NYC Life in 3D


Holed up in a tiny apartment in Manhattan’s East Village, I was living the life. I thought I had the coolest apartment number in the building. Apartment 3D. It was my space to use for sleep and to cook the occasional microwavable meal. Except that the apartment didn’t have a microwave [or an oven] so everything had to be cooked over a gas stove that looked like something straight out of the 1800s or I had to eat out. Most often, I chose the latter. It was cozy, but not ideal. The wood floors creaked with every step, the window frames collected layers of dust from not being open all winter, the bathroom was barely big enough to fit one person, and the building was quiet, save for the occasional scream induced by unwelcome visits from mice and cockroaches. As dreary an atmosphere as it might’ve been, to have an apartment to myself in one of NYC’s coolest neighborhoods, I couldn’t complain. It was luxury to me.

Every weekend, I’d lug my dirty clothes to the laundromat around the corner. There I would sit tight with a book, observe my neighbors as they came and went, or stock up on snacks at the bodega next door. When all was said and washed, I’d drop everything back at the apartment and walk 10 blocks to the gym (because taking the subway would be cheating). On my way home from the gym I’d stop at a proper grocery store to load up on food, mostly dried goods with a long shelf life, before walking the 10 blocks home. This became my Saturday routine.


Sundays were reserved for exploring, usually within the borders of the villages and the Upper West Side. I wouldn’t allow the heavy crowds in Midtown or anywhere near the Financial District put a damper on my Sunday strolls. I had a knack for finding cool things to do. Gingerbread cookie artwork display? Sounds delicious. Ice skating, meetups, movies, concerts, crafts? Count me in. Pop-up markets? Let me buy all the food. A nice evening bike ride? Sure, I might not be able to see the stars, but the neon signs lining every street will serve as substitutes.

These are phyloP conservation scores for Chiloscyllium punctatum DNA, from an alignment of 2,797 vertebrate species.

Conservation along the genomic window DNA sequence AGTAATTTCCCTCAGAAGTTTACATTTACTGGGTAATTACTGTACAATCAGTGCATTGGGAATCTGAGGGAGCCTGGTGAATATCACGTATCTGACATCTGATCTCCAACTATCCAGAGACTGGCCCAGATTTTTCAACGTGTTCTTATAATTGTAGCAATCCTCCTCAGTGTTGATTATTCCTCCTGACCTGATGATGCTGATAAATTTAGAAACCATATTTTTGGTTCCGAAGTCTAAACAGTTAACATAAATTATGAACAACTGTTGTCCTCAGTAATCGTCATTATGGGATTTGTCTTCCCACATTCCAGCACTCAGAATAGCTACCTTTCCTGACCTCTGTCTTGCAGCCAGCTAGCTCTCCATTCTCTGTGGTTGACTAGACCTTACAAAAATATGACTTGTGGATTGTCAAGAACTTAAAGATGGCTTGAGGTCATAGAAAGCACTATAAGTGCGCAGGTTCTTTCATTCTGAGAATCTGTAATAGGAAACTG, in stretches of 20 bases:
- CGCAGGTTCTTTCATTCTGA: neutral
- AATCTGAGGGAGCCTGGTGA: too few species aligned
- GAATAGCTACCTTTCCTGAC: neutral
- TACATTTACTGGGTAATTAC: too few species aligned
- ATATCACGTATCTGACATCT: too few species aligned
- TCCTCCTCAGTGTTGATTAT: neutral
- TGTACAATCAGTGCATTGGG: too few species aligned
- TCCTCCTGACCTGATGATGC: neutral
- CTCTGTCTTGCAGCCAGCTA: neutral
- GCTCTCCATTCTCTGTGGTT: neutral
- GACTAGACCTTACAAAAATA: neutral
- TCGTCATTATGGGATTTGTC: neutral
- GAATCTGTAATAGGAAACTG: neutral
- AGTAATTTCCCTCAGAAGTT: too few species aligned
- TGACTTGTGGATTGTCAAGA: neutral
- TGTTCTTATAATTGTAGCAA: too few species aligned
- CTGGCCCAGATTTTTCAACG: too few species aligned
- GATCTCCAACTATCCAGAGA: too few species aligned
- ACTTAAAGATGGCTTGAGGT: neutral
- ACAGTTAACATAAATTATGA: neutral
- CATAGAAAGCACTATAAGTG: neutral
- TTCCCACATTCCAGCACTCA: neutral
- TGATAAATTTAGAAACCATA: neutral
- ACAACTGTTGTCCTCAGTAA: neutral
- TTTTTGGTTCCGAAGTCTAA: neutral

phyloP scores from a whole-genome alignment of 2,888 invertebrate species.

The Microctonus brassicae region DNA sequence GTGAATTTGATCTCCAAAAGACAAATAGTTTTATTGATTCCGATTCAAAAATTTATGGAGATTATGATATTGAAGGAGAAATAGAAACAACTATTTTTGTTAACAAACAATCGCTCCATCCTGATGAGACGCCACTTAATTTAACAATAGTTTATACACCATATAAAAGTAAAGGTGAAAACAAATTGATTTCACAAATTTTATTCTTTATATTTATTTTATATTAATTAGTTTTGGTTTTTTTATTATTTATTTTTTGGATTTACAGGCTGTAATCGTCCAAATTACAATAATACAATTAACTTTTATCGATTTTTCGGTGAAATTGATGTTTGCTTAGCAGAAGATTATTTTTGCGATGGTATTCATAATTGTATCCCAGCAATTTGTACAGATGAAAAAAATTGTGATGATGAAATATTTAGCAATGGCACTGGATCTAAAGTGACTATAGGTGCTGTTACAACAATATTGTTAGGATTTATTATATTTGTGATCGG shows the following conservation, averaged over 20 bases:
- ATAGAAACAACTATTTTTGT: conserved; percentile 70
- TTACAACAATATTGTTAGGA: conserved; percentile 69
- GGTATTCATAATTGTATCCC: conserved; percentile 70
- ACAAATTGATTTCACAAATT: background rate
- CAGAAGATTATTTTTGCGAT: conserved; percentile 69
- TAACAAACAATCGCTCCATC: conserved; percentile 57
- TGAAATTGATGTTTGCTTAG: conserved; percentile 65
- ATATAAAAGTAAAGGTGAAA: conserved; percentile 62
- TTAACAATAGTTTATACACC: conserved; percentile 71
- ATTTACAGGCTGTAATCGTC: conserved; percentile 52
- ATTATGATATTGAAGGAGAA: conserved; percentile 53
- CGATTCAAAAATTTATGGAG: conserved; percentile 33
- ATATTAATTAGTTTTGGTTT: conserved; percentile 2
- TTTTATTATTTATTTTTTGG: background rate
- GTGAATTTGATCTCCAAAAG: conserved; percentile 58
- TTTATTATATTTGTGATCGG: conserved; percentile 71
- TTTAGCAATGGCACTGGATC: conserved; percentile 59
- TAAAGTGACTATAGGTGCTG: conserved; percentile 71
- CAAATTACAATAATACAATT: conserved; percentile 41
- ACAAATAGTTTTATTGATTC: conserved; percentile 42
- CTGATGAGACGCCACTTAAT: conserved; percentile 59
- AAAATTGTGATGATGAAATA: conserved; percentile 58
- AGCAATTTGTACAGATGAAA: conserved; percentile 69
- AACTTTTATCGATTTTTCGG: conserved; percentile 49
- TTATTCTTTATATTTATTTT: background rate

Most often my meandering took me through streets full of boutiques, cafes, thrift stores. Sometimes to deserted parks and seedy Chinatown markets where the smell of fish and old antiques would seep into my freshly washed clothes. On the days that presented a heavy heart or cloudy mind, I’d go sit on the benches in Strawberry Fields and watch people as they took their pictures and paid their respects to Lennon. Secretly, I’d always hope to catch a glimpse of Yoko Ono leaving her lavish apartment building. To no avail.

During the week, I’d walk different routes to Union Square where I was working to find a new restaurant I could try for lunch or dinner. Rarely a difficult task. $2 slice of pizza as big as my face, a set of dumplings that would feed me for a week, maybe just a simple smoothie? The possibilities were endless both in food choices and recreation. Because I was working for a record company at the time, most evenings were spent in concert venues and late night diners. Not a bad way to unwind after a long day. NYC after hours was still lively enough to feel safe walking home but quiet enough to hear myself think. Those were my most treasured hours.


To an outsider, the realities of living in New York may not seem so glamorous, but to me it was, frustrations and all. The city was my concrete jungle gym where each individual is so unique that they all fit in. I was endlessly entertained. After all, when I find a destination that consumes my soul, I put my soul into learning everything about that destination.

Ask me what I miss most about NYC, my answer is always the ability to run across the street at any hour to get waffles, iced tea, or Chinese food. Everything was within reach. And even though I’m not living in NYC anymore, my life there still exists on pause. Every time I visit, I pick right back up where I left off. I peruse the streets, zipping by anyone walking too slow and riding the subway with ease like I’ve lived in the city my whole life. I’m a pro. I’m a New Yorker at heart. Nobody could tell otherwise. When nostalgia overwhelms me, I close my eyes, and the sounds, the sites, the smells all come rushing back. This city, it stays with me forever.

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